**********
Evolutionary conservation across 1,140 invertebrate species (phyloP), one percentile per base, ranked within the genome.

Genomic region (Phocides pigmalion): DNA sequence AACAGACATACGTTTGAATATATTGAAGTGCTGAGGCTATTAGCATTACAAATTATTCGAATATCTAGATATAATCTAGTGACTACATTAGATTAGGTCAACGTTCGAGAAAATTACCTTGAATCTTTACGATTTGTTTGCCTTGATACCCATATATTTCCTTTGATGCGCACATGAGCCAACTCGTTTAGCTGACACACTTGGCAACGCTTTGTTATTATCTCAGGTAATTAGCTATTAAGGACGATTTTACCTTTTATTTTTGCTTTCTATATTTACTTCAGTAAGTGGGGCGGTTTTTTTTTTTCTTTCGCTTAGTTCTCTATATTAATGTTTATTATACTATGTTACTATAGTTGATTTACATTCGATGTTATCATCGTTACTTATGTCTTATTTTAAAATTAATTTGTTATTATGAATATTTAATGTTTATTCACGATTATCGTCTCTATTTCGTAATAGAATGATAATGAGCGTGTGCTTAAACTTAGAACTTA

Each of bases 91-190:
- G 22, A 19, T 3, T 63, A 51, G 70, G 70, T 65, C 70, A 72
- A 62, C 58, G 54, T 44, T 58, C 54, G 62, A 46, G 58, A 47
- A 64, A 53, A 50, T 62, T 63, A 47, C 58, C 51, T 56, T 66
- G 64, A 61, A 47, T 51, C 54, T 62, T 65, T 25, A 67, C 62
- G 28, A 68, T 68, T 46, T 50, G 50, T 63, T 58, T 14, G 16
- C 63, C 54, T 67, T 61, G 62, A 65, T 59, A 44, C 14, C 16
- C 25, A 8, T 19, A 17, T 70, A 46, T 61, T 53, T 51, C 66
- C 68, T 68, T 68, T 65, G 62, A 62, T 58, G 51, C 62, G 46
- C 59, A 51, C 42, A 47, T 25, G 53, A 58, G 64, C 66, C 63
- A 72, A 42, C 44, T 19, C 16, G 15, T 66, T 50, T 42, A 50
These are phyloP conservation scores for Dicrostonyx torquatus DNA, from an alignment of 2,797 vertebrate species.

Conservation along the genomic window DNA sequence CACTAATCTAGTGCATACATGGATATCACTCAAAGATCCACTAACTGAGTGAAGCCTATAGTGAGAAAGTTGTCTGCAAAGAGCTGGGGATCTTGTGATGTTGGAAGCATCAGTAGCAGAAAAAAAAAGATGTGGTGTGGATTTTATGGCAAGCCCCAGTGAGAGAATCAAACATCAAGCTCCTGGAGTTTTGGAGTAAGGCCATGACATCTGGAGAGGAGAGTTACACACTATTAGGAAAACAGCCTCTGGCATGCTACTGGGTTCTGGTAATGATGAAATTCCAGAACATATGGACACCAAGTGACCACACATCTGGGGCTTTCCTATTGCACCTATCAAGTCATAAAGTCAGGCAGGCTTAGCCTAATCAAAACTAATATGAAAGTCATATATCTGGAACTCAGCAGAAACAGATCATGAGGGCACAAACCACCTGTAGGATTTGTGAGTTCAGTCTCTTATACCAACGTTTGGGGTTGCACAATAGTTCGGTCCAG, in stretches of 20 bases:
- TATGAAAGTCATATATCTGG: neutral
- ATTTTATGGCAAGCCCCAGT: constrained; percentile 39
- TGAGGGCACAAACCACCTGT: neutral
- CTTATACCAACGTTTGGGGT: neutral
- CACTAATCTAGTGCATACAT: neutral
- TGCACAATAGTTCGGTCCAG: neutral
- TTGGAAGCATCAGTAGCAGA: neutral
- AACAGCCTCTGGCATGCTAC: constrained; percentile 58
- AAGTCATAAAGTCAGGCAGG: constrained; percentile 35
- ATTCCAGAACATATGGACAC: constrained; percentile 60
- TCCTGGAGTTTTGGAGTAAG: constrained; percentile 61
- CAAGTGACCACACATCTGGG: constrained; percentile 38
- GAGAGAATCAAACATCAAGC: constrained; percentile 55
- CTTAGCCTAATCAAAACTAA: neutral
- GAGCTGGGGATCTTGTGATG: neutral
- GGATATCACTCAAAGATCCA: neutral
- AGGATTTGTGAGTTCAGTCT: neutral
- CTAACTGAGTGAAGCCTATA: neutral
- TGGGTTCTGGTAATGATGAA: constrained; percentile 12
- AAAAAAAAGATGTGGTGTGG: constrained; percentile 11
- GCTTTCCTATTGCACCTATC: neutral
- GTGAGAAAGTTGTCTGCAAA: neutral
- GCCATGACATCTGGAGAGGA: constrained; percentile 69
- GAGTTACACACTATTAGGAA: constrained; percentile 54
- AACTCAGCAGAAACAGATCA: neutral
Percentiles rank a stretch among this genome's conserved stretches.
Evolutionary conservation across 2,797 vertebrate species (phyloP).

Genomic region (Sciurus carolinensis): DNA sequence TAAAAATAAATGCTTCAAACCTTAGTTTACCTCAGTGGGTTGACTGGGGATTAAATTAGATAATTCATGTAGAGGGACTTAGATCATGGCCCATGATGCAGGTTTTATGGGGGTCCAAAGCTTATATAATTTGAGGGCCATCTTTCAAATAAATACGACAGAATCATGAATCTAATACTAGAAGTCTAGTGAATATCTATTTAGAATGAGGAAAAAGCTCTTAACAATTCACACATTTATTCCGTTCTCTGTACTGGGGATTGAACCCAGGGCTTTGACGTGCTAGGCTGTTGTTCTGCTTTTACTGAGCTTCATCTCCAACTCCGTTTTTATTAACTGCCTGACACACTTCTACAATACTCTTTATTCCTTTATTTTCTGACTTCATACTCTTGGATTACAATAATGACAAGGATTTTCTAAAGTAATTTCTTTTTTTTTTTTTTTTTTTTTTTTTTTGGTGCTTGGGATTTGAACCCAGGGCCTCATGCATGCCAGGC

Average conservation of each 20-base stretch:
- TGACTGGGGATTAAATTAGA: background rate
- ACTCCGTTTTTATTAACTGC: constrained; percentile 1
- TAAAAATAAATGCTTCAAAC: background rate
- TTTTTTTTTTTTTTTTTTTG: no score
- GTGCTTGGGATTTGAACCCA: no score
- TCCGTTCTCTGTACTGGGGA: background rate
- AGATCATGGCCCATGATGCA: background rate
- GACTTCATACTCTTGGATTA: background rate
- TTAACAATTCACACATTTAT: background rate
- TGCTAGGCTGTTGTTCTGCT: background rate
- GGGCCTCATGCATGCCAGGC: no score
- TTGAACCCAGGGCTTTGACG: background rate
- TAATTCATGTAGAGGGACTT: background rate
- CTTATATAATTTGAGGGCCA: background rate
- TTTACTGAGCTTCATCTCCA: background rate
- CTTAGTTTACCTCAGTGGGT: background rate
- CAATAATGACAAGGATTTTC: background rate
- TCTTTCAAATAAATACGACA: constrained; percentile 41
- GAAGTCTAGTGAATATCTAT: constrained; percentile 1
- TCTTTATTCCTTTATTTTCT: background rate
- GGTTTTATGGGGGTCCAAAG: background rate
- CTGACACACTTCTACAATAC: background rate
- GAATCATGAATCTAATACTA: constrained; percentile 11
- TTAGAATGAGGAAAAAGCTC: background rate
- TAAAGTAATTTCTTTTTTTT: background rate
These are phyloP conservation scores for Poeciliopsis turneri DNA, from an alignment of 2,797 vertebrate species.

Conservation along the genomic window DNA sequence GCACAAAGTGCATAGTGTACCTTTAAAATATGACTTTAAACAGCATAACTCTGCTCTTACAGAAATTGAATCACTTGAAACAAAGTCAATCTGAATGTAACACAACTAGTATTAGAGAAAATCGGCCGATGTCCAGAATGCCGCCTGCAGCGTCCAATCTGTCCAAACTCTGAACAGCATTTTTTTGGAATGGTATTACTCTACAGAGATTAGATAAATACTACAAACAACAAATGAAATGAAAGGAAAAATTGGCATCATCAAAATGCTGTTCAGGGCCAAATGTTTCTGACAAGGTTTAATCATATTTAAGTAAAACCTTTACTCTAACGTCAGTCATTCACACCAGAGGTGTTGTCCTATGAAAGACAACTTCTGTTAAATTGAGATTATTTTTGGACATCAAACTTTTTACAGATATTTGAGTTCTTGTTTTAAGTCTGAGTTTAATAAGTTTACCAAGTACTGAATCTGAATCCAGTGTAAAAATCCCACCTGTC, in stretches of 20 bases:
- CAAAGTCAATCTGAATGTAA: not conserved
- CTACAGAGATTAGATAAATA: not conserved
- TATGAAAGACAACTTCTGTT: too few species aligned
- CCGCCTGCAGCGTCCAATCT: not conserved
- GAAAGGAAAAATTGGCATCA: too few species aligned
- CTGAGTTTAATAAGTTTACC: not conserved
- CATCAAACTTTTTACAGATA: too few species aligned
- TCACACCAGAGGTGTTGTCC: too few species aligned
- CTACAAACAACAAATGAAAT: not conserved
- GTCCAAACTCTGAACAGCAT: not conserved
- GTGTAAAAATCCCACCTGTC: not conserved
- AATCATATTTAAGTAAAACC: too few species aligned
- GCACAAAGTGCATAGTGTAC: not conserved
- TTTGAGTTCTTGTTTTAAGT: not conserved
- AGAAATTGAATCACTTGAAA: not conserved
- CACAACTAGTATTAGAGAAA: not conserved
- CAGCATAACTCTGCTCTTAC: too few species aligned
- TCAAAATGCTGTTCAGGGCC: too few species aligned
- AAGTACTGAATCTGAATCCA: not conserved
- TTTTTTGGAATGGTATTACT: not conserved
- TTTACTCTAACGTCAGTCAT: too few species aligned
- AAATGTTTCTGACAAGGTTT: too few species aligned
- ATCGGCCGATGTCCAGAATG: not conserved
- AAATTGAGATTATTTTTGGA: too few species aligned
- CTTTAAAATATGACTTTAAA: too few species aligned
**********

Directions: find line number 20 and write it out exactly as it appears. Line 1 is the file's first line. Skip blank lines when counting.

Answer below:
- CACTAATCTAGTGCATACAT: neutral